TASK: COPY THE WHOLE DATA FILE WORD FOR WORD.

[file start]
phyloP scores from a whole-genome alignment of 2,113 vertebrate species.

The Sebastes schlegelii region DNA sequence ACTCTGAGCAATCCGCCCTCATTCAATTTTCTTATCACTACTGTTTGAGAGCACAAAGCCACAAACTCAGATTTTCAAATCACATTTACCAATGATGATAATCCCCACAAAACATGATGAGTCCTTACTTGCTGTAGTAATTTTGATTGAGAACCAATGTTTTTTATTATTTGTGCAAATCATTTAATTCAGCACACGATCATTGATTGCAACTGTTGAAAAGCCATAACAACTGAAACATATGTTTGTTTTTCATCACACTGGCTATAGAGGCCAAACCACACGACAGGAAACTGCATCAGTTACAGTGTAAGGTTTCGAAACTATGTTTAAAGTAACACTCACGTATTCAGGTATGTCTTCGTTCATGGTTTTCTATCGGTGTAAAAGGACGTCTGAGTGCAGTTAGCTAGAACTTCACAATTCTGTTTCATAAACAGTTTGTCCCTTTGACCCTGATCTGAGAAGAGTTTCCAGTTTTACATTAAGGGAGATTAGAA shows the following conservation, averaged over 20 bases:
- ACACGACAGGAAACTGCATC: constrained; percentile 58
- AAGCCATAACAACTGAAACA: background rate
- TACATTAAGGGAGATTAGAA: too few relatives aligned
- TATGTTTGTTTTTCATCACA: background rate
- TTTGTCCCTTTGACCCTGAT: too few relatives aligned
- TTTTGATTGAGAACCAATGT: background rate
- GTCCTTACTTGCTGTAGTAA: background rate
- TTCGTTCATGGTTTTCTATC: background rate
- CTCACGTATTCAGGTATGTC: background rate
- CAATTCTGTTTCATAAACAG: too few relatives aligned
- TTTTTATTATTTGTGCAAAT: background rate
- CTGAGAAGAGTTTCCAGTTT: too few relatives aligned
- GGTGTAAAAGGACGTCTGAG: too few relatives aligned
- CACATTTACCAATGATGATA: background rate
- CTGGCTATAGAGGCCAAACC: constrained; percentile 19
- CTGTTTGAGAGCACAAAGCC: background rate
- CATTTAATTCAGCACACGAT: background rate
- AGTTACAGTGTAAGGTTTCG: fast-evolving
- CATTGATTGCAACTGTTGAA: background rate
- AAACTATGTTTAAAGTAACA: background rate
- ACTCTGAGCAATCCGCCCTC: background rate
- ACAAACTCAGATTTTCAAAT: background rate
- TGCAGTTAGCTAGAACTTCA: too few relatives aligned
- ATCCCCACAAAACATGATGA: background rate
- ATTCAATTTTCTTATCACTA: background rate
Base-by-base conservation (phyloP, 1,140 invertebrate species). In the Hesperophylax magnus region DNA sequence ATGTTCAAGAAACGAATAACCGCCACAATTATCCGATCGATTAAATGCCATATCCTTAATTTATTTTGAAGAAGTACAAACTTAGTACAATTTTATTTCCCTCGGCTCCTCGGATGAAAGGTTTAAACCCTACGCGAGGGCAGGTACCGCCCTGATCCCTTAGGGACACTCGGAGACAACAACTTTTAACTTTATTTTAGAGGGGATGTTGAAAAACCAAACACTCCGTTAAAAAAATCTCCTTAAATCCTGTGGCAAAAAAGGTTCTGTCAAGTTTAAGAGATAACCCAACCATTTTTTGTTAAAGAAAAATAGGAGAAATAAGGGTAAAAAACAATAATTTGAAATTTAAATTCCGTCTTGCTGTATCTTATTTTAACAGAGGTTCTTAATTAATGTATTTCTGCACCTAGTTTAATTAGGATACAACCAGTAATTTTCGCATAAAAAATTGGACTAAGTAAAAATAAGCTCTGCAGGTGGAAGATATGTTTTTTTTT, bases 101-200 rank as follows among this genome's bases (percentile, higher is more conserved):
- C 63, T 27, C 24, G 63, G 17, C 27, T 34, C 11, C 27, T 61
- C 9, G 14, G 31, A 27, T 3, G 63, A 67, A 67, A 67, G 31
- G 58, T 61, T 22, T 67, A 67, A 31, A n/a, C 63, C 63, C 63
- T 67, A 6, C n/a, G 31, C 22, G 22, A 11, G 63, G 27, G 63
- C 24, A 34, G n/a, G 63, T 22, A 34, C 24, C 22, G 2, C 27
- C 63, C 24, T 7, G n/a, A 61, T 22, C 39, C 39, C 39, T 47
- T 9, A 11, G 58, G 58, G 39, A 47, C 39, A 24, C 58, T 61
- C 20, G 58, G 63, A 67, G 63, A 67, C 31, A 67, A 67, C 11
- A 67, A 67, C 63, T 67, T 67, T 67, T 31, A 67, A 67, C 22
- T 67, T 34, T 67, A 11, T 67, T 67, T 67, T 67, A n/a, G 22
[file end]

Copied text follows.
phyloP scores from a whole-genome alignment of 2,113 vertebrate species.

The Sebastes schlegelii region DNA sequence ACTCTGAGCAATCCGCCCTCATTCAATTTTCTTATCACTACTGTTTGAGAGCACAAAGCCACAAACTCAGATTTTCAAATCACATTTACCAATGATGATAATCCCCACAAAACATGATGAGTCCTTACTTGCTGTAGTAATTTTGATTGAGAACCAATGTTTTTTATTATTTGTGCAAATCATTTAATTCAGCACACGATCATTGATTGCAACTGTTGAAAAGCCATAACAACTGAAACATATGTTTGTTTTTCATCACACTGGCTATAGAGGCCAAACCACACGACAGGAAACTGCATCAGTTACAGTGTAAGGTTTCGAAACTATGTTTAAAGTAACACTCACGTATTCAGGTATGTCTTCGTTCATGGTTTTCTATCGGTGTAAAAGGACGTCTGAGTGCAGTTAGCTAGAACTTCACAATTCTGTTTCATAAACAGTTTGTCCCTTTGACCCTGATCTGAGAAGAGTTTCCAGTTTTACATTAAGGGAGATTAGAA shows the following conservation, averaged over 20 bases:
- ACACGACAGGAAACTGCATC: constrained; percentile 58
- AAGCCATAACAACTGAAACA: background rate
- TACATTAAGGGAGATTAGAA: too few relatives aligned
- TATGTTTGTTTTTCATCACA: background rate
- TTTGTCCCTTTGACCCTGAT: too few relatives aligned
- TTTTGATTGAGAACCAATGT: background rate
- GTCCTTACTTGCTGTAGTAA: background rate
- TTCGTTCATGGTTTTCTATC: background rate
- CTCACGTATTCAGGTATGTC: background rate
- CAATTCTGTTTCATAAACAG: too few relatives aligned
- TTTTTATTATTTGTGCAAAT: background rate
- CTGAGAAGAGTTTCCAGTTT: too few relatives aligned
- GGTGTAAAAGGACGTCTGAG: too few relatives aligned
- CACATTTACCAATGATGATA: background rate
- CTGGCTATAGAGGCCAAACC: constrained; percentile 19
- CTGTTTGAGAGCACAAAGCC: background rate
- CATTTAATTCAGCACACGAT: background rate
- AGTTACAGTGTAAGGTTTCG: fast-evolving
- CATTGATTGCAACTGTTGAA: background rate
- AAACTATGTTTAAAGTAACA: background rate
- ACTCTGAGCAATCCGCCCTC: background rate
- ACAAACTCAGATTTTCAAAT: background rate
- TGCAGTTAGCTAGAACTTCA: too few relatives aligned
- ATCCCCACAAAACATGATGA: background rate
- ATTCAATTTTCTTATCACTA: background rate
Base-by-base conservation (phyloP, 1,140 invertebrate species). In the Hesperophylax magnus region DNA sequence ATGTTCAAGAAACGAATAACCGCCACAATTATCCGATCGATTAAATGCCATATCCTTAATTTATTTTGAAGAAGTACAAACTTAGTACAATTTTATTTCCCTCGGCTCCTCGGATGAAAGGTTTAAACCCTACGCGAGGGCAGGTACCGCCCTGATCCCTTAGGGACACTCGGAGACAACAACTTTTAACTTTATTTTAGAGGGGATGTTGAAAAACCAAACACTCCGTTAAAAAAATCTCCTTAAATCCTGTGGCAAAAAAGGTTCTGTCAAGTTTAAGAGATAACCCAACCATTTTTTGTTAAAGAAAAATAGGAGAAATAAGGGTAAAAAACAATAATTTGAAATTTAAATTCCGTCTTGCTGTATCTTATTTTAACAGAGGTTCTTAATTAATGTATTTCTGCACCTAGTTTAATTAGGATACAACCAGTAATTTTCGCATAAAAAATTGGACTAAGTAAAAATAAGCTCTGCAGGTGGAAGATATGTTTTTTTTT, bases 101-200 rank as follows among this genome's bases (percentile, higher is more conserved):
- C 63, T 27, C 24, G 63, G 17, C 27, T 34, C 11, C 27, T 61
- C 9, G 14, G 31, A 27, T 3, G 63, A 67, A 67, A 67, G 31
- G 58, T 61, T 22, T 67, A 67, A 31, A n/a, C 63, C 63, C 63
- T 67, A 6, C n/a, G 31, C 22, G 22, A 11, G 63, G 27, G 63
- C 24, A 34, G n/a, G 63, T 22, A 34, C 24, C 22, G 2, C 27
- C 63, C 24, T 7, G n/a, A 61, T 22, C 39, C 39, C 39, T 47
- T 9, A 11, G 58, G 58, G 39, A 47, C 39, A 24, C 58, T 61
- C 20, G 58, G 63, A 67, G 63, A 67, C 31, A 67, A 67, C 11
- A 67, A 67, C 63, T 67, T 67, T 67, T 31, A 67, A 67, C 22
- T 67, T 34, T 67, A 11, T 67, T 67, T 67, T 67, A n/a, G 22